[Update 2019-08] With the advent of reliable streaming and unlimited broadband, the need for this has reduced, and indeed Nebula Electronics, and its successor Nebula Media Solutions Ltd have long since folded. I've also stopped using Digiguide since they have resolutely refused to produce an Android version. Shame.
OK, so it's neither electronic nor electrical and you might have a hard time calling it a gizmo,
but it's definitely a thingumyjig. With a bit of araldite you attach
it to your bassoon crook (or bocal, for the Americans) and
it enables a better mating of the metal crook to the wooden body of the instrument. I simplify of course, but
the result is a definable
tightening of the sound of the instrument, along with improved stability
in the lower notes. It does seem to work!
Actually I didn't buy this terribly recently, but I DID actually use it for the first time in anger. A "digital" padlock had frozen and my daughter simply HAD to get her scooter out of the shed that it locked. Out with the Grindcat and cutting disk and within seconds the padlock was off. Makes you wonder why you bother to lock things up sometimes. Anyway, the grinder was great, small enough to make this potentially fiddly job easy.
[Update 2019-08] Skil appear to only make a cordless angle grinder these days, click the button for more info. My corded one is still going strong, though it's not been in regular use!
I'd bought the headphones (below) and wanted to use them with my laptop which didn't have an A2DP-compliant bluetooth setup. I happened to be in an office equipment shop and saw this. To say I've mastered bluetooth would be over-egging it a little. I've had a little difficulty making it work with the headset, but that's more to with the application I'm trying to us it with than the headset itself - which works fine with the dongle. Practise makes perfect...
[Update 2019-08] Long since obsolete. Though I do use a Plantronics Blackwire C720 bluetooth headset these days.
I was using a simpler 2-way KVM switch, but getting some strange side effects from using a USB mouse adapted to the PS/2 mouse socket. I'm also planing to retire my desktop machine to be a Linux-based fileserver, so I'm planning on having three devices together soon(!).
This KVM does what it says on the tin - which means the USB ports don't switch with the screen switch, and you can't turn the beep off when you switch between screens from the keyboard as opposed to using the switch on the device itself - but other than that it works fine.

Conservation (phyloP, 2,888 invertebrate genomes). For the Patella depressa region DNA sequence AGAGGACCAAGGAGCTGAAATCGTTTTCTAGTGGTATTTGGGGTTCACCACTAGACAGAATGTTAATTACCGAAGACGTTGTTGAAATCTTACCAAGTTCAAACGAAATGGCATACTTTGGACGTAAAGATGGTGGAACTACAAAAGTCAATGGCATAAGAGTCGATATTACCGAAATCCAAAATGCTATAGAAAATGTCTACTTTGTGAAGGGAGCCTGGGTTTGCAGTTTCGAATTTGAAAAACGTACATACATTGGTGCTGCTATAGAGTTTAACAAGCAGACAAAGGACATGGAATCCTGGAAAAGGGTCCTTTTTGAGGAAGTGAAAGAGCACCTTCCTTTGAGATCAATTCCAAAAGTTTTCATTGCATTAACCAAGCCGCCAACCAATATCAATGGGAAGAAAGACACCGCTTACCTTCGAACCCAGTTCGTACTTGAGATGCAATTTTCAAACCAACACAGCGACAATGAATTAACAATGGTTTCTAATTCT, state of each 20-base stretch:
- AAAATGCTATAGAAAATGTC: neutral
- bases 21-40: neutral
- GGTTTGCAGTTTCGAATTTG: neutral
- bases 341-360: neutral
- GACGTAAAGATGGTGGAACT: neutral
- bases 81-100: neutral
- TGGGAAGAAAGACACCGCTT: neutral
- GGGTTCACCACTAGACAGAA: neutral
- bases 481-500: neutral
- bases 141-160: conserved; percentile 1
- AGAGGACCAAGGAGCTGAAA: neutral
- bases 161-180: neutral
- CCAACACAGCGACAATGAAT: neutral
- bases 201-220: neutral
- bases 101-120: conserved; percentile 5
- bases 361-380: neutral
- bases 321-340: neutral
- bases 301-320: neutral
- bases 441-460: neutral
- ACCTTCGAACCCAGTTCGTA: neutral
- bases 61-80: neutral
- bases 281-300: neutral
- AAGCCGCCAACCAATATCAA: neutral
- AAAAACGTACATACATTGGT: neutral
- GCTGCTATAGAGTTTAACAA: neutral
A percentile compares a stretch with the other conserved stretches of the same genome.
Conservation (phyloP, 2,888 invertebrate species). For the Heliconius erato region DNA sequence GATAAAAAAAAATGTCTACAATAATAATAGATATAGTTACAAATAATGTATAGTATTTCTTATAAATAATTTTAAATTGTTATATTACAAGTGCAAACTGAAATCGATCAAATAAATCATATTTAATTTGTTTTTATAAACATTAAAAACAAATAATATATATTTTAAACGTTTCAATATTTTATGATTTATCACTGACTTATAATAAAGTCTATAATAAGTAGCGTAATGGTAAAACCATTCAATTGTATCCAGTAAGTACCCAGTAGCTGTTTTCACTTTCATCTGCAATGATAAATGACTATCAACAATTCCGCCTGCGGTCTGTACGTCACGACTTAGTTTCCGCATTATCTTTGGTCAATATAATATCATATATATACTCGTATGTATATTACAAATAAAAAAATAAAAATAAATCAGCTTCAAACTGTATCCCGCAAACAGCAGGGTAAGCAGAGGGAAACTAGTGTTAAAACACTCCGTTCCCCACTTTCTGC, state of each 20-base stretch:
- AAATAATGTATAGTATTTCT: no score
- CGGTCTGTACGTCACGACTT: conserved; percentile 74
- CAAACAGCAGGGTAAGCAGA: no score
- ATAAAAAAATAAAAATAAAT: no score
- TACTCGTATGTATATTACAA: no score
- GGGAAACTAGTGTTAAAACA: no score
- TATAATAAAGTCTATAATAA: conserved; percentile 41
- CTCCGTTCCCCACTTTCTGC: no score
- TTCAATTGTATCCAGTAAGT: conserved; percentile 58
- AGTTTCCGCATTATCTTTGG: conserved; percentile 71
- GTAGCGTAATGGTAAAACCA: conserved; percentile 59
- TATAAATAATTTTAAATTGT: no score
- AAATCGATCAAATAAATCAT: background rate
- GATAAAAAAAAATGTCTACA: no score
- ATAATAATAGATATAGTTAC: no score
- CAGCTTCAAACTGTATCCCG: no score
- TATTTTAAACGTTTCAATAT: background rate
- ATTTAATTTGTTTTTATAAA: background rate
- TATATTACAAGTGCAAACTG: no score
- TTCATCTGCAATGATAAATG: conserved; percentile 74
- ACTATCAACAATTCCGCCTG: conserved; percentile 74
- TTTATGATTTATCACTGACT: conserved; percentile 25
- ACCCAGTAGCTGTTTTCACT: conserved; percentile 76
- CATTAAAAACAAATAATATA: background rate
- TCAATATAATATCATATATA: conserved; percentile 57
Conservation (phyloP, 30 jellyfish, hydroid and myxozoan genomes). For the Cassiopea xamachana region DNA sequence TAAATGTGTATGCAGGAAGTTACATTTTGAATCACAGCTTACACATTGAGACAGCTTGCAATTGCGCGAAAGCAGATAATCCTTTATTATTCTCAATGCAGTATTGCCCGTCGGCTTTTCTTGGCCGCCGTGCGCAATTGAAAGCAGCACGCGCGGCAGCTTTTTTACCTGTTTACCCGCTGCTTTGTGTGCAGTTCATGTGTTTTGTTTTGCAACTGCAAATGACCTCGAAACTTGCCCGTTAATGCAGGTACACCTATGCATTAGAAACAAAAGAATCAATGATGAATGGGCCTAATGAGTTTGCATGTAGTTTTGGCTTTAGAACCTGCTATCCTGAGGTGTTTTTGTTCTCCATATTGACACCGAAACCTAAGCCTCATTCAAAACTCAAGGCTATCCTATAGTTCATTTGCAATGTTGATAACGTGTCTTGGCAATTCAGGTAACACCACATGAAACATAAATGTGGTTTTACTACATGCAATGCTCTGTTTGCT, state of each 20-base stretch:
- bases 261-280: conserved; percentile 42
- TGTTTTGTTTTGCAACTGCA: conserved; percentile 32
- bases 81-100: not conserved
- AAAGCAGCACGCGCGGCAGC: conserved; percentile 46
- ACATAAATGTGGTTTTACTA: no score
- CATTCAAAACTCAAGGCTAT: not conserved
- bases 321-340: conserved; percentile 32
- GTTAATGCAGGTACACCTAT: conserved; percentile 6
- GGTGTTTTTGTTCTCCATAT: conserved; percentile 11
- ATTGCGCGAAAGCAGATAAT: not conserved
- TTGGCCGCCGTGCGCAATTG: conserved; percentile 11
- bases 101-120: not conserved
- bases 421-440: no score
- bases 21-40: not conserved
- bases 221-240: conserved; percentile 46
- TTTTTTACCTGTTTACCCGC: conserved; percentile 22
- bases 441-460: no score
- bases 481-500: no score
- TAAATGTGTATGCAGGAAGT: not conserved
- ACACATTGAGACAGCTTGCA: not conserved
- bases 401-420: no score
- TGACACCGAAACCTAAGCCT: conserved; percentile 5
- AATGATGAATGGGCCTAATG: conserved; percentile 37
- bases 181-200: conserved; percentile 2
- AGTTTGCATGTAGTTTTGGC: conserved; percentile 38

[Update 2019-08] Never used it much. Gone to the freecycle in the sky.
An interesting set of headphones which uses the latest Bluetooth Audio Distribution Profile (A2DP) to provide a good stereo performance at a reasonable price. With the included dongle (which has a standard 3.5mm jack) I've used it to listen wirelessly to music - excellent, tv - fine, once you get used to the minor synchronisation delay with the screen, and as a telephone bluetooth device - great, but wouldn't use it in the street!
I've had a few problems trying to use it with my latop as an audio hands-free device for VoIP calls. Needless to say my slightly aged IBM T43P doesn't support A2DP, but insists on trying to use the "high quality" bandwidth with choppy results. I'll look forward to getting an upgraded laptop..
[Update 2019-08] Finally broke a couple of years ago. Gone. I have the Blackwire 720 (linked above) now.
We didn't realise quite how much we loved this machine until it went back to Gaggia for a couple of weeks for a warranty repair. It was torture having to make coffee the "old way" again. Not only that, but after the repair the machine was MUCH quieter!
We bought the machine as reconditioned stock from Gaggia, and apart from the need to repair it, it's been superb. Something had broken loose inside and was rattling against the side, which made a lot of noise when the pump was running. Oh, and did I mention the coffee is great too? And the steam is practically instant, so hot chocolate is simple.
[Update 2019-08] Gaggia have stopped making this machine, and I still miss it. However, since I'm now almost entirely de-caffeinated, it won't be replaced.
Bootstrap V4 update & general refresh
Recovery from WordPress experiment
In tune and in time.
Yet Another Bit of Kit!
An overdue bit of kit!
Another bit of kit!
New bits of kit!
Moved to new site from original home. More…